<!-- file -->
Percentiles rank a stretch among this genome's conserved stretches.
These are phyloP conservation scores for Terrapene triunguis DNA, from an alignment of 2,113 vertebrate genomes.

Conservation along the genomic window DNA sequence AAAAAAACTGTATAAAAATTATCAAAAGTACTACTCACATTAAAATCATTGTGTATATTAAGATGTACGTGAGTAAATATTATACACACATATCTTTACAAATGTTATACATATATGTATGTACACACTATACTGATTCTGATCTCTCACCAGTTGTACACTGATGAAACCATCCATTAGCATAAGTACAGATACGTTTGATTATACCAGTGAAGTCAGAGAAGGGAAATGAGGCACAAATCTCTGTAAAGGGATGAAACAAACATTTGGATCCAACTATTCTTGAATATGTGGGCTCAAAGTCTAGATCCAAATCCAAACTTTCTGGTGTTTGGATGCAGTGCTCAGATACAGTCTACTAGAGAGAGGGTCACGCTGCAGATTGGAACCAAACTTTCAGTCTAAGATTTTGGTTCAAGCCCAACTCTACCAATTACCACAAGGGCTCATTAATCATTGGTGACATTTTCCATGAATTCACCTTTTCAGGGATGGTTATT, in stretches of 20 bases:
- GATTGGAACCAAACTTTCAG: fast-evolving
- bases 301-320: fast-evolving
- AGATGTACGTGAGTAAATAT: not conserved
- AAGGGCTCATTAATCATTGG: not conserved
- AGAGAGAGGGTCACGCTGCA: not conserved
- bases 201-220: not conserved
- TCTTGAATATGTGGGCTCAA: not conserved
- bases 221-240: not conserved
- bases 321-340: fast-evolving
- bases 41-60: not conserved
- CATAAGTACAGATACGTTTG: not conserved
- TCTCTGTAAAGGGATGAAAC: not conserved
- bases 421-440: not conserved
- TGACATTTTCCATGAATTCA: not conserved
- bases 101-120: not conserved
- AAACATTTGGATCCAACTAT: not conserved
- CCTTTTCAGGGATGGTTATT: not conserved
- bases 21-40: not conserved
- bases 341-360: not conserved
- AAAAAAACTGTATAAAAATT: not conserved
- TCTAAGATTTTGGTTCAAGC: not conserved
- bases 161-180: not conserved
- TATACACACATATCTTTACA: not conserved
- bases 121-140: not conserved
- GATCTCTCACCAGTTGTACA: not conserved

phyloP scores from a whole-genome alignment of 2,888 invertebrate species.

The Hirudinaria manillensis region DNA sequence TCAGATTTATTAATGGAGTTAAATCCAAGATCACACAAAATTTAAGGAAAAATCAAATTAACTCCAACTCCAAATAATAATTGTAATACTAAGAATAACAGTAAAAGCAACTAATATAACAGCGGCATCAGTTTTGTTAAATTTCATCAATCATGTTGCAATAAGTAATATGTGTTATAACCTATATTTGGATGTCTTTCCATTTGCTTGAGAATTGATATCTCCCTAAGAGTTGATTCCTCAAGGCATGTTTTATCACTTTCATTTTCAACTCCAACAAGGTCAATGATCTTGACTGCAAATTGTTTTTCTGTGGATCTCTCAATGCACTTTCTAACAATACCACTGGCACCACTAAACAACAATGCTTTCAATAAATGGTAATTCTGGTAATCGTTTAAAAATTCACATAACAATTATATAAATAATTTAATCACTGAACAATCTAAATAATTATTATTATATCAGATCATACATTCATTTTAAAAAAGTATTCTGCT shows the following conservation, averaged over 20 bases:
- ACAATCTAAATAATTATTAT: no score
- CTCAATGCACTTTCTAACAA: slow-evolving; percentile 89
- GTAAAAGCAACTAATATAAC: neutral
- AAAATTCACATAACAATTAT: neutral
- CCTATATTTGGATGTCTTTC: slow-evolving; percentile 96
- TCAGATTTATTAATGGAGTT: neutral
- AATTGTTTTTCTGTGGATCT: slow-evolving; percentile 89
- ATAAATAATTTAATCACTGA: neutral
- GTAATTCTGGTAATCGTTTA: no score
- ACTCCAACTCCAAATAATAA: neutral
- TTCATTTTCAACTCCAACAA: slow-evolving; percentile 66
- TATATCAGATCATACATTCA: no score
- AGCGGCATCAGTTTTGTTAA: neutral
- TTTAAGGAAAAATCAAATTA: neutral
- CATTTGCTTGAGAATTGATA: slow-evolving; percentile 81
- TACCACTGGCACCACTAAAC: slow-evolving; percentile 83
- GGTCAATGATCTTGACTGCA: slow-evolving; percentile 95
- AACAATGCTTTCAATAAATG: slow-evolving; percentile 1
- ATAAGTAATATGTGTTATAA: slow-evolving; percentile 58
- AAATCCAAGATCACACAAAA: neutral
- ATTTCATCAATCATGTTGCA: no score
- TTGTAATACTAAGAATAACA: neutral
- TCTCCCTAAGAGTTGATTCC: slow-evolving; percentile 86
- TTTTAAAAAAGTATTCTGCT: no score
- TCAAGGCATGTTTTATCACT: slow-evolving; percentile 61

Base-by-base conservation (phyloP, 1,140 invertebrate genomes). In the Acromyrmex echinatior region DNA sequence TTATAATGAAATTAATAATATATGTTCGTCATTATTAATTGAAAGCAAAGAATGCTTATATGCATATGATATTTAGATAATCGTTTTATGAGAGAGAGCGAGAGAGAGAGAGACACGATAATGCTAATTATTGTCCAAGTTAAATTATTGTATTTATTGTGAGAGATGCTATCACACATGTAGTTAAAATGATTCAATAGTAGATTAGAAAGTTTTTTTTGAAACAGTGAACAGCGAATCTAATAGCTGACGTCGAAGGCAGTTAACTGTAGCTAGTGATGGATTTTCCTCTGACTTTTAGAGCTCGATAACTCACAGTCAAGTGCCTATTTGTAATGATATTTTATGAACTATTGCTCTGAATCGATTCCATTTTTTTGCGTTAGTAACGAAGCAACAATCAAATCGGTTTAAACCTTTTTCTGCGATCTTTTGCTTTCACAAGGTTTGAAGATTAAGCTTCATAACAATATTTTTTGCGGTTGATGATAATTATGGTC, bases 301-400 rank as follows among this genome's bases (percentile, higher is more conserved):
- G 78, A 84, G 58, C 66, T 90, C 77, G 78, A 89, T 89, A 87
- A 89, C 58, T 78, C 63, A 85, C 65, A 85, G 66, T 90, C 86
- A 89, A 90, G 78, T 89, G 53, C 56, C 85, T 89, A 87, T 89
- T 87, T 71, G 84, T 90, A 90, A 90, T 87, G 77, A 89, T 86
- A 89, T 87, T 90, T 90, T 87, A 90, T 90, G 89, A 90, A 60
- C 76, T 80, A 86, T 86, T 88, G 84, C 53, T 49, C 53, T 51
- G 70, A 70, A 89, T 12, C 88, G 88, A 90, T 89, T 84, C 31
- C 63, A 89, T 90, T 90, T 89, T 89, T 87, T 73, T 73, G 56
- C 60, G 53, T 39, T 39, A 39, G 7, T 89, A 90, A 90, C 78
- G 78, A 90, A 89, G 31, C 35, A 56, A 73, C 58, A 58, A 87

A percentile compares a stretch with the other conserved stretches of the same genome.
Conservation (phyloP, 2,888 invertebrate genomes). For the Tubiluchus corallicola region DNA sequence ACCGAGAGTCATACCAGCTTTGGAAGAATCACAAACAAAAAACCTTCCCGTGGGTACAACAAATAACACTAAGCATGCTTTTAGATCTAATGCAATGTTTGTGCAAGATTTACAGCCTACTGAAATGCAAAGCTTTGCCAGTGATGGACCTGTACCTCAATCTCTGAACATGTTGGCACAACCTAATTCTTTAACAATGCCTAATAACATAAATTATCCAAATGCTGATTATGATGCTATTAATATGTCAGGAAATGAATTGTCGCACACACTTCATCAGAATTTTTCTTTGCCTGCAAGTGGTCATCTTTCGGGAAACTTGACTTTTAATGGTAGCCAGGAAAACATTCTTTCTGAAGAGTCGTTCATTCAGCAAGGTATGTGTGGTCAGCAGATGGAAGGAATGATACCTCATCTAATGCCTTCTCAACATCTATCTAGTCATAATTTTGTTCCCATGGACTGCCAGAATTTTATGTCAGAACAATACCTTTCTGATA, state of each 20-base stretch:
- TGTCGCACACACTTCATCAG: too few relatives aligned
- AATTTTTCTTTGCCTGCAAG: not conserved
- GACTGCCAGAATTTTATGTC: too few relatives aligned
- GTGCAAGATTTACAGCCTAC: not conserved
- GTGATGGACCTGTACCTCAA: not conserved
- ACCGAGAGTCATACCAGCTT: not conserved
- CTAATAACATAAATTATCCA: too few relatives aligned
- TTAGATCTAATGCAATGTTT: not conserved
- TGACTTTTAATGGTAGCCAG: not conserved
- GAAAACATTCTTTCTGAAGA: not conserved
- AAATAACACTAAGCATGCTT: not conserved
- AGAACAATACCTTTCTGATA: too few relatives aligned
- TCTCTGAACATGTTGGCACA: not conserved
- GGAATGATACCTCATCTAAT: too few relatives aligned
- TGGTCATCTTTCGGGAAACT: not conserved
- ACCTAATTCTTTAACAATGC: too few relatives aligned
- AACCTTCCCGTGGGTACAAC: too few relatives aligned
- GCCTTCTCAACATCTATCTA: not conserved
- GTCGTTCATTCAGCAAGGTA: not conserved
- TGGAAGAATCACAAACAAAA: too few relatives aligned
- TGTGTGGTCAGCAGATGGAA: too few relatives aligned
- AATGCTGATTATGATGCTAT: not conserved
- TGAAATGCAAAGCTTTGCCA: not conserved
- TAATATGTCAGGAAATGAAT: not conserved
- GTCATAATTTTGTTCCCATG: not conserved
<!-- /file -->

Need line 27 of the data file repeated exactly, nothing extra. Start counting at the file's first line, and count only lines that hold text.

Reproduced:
- bases 121-140: not conserved